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Wavelet Analysis
Figure 6.3:
Wavelet power transform of a typical network light curve.

Similar to Chapter 5 a wavelet analysis was carried out on each light curve using a Morlet wavelet of the form,

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For the Morlet wavelet, the Fourier period is ~1.03 times the wavelet scale (Torrence & Compo 1998). A typical wavelet power transform (square of the absolute value of the wavelet transform) for a network light curve is shown in Figure 6.3. In Chapter 5 the wavelet power transform is plotted as frequency against time (see Figures 5.5 and 5.6). However for the work in this present chapter it more apt to plot period against time. Hence in Figure 6.3 the abscissa is time, t, and the ordinate is period, P. This is displayed on a linear intensity scale, such that brighter areas correspond to greater oscillatory power. The contours are at the 95% significance level and the two slanted lines define the coneofinfluence (COI). Edge effects are significant above these two lines. The extent of the COI, from the beginning and the end of the time series, at each period P, is defined in Torrence & Compo (1998) for the Morlet wavelet, as the decorrelation time for a spike in the time series, t_{d} =
(√2)P/1.03 s . For example, for the dashed lines on Figure 6.3 at P = 1200 s, the COI extends from t = 01647 s, and from t = 50016648 s. After creating the wavelet power transform, an automated routine calculated the lifetime and periodicity of any oscillations following the procedure first described in Ireland et al. (1999). First, all power below the 95% significance level or above the COI lines was removed. The routine then searches for any remaining power maxima. The lifetime of the oscillation at the period of each power maximum is defined as the interval of time from when the power reaches above 95% significance to when it dips below 95% significance again. The lifetime was then divided by the period to give a lifetime in terms of complete cycles. For example, for the oscillatory power in contour A in Figure 6.3, the lifetime is given by (49003500)/300 = 4.67 cycles. Any oscillations lasting for less than t_{d} (e.g., for the maxima in contour C in Figure 6.3, lifetime = (51004400)/650 = 1.08 cycles) were discarded as possibly being due to a spike in the time series. From the criterion of a lifetime of at least (√2)P/1.03 outside the COI (of size 2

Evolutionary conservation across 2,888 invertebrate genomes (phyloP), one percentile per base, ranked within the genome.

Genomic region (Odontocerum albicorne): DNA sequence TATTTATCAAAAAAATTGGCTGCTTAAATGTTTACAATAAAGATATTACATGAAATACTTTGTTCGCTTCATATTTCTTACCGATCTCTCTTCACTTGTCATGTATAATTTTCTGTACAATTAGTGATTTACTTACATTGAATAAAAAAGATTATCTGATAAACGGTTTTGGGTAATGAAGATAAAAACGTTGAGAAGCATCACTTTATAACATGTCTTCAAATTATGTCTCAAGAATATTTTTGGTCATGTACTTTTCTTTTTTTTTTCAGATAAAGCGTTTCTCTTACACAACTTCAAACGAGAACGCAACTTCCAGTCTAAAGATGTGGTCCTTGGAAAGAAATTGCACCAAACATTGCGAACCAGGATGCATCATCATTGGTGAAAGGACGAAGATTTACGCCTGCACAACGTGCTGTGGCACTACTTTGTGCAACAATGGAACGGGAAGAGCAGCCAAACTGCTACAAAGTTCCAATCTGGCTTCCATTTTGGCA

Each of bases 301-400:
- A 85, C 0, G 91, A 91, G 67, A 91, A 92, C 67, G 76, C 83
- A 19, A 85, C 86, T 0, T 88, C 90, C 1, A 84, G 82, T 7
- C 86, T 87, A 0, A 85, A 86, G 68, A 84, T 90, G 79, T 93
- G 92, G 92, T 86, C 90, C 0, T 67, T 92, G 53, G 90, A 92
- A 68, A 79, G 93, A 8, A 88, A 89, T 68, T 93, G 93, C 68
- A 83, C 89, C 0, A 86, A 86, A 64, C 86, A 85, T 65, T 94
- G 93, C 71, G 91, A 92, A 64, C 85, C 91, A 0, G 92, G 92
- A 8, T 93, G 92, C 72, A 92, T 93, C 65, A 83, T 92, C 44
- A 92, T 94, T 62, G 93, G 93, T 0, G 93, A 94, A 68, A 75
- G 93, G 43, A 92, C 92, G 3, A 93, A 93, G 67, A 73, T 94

(√2)P/1.03, the maximum possible detectable period, P_{max}, can be obtained from,

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where δt is the cadence, and N is the number of data points in the light curve (hence
δt x (N1) is the total duration of the light curve). Rearranging for the dataset used here,

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In Figure 6.3 P_{max} is shown as the dashdot line, and is the value used as the cutoff for the high pass filter (Section 6.3.3). The final output from the routine is a list of lifetimes and periodicities for all oscillations in each input light curve.
Next: Results
Up: Data Analysis
Previous: Filtering
James McAteer
20040114